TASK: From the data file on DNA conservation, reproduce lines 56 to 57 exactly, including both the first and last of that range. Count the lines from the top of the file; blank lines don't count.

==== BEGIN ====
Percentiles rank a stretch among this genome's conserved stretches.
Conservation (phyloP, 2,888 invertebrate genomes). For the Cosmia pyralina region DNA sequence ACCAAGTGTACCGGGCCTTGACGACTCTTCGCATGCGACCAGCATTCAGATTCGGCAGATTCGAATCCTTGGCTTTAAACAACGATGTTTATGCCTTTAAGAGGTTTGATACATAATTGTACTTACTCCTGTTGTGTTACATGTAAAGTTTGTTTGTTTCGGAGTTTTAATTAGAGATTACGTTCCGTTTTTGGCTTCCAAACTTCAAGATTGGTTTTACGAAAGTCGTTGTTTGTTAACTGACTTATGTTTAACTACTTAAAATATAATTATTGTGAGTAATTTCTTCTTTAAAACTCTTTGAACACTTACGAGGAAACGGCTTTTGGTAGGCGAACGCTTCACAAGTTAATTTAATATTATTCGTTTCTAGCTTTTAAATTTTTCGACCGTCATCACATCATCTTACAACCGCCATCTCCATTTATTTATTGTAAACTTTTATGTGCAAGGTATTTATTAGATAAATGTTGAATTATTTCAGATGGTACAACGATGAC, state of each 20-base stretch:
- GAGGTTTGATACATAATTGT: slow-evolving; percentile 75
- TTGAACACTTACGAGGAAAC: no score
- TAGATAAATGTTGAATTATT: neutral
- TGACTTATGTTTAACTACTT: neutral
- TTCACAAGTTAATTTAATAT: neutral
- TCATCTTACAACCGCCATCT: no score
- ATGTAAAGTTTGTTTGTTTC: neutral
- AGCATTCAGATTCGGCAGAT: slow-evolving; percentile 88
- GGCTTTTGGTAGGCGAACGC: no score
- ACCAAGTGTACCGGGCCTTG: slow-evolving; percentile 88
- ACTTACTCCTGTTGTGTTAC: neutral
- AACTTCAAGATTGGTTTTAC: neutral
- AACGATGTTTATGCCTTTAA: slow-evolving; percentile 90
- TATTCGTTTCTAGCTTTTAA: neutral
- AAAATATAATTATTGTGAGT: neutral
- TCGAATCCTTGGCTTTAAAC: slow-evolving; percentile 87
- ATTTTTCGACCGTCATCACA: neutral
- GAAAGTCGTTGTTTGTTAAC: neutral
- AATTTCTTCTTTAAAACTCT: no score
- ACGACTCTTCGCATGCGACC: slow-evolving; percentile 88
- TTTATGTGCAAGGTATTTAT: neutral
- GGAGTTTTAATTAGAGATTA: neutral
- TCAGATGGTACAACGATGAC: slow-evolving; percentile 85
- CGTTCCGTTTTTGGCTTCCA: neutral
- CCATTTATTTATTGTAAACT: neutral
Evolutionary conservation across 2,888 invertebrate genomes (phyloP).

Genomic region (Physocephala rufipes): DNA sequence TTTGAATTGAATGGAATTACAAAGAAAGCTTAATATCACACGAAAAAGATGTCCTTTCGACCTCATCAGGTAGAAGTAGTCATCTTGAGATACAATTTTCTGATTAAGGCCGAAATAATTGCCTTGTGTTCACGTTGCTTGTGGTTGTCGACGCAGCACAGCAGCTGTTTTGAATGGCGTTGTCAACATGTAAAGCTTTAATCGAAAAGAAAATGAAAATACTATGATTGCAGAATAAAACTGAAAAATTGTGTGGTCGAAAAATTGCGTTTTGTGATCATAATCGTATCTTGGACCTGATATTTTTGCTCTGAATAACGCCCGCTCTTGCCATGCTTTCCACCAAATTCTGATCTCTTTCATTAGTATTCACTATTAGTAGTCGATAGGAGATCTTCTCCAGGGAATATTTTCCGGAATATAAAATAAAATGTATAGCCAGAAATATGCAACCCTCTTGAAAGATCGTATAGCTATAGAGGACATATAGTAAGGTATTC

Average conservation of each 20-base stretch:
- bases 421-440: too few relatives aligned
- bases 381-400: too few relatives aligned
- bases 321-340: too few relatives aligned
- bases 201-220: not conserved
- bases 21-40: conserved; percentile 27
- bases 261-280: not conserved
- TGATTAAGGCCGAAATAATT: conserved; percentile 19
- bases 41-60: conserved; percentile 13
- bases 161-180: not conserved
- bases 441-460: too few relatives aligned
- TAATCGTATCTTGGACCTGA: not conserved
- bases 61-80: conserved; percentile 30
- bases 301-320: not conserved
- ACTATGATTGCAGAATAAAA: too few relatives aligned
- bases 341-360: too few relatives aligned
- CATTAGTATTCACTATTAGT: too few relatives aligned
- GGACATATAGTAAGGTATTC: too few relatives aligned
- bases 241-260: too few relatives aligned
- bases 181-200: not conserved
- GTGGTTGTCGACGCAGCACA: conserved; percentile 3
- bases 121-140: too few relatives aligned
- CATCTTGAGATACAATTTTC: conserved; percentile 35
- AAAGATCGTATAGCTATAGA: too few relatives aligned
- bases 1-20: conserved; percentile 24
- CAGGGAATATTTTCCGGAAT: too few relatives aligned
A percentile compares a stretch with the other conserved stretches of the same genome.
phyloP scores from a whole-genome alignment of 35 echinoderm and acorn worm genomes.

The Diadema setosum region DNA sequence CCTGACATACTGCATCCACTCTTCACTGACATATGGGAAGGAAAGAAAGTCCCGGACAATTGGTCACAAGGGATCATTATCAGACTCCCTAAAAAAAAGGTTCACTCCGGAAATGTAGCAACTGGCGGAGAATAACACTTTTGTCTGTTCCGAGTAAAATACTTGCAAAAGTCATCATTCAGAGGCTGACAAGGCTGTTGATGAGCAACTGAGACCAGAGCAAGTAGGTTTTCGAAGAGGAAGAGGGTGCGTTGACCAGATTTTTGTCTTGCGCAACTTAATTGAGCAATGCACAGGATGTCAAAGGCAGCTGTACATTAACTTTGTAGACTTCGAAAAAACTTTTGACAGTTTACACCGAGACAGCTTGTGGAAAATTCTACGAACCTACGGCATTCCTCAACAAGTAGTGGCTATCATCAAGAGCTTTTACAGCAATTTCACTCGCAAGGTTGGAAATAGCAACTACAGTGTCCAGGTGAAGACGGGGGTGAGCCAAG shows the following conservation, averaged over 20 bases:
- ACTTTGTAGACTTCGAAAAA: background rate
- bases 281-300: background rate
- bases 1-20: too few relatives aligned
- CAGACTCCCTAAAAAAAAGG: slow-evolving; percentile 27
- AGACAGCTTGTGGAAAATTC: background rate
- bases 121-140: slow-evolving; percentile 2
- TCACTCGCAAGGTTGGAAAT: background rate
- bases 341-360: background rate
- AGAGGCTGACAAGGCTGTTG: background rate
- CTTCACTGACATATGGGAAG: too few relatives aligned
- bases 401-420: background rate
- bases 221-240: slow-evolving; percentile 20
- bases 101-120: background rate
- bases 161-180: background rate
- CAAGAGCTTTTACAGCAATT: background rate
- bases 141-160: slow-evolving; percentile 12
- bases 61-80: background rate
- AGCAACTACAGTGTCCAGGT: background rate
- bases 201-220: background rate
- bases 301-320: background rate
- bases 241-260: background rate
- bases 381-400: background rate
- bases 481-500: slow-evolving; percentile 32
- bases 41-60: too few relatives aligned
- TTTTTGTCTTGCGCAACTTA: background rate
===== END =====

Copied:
A percentile compares a stretch with the other conserved stretches of the same genome.
phyloP scores from a whole-genome alignment of 35 echinoderm and acorn worm genomes.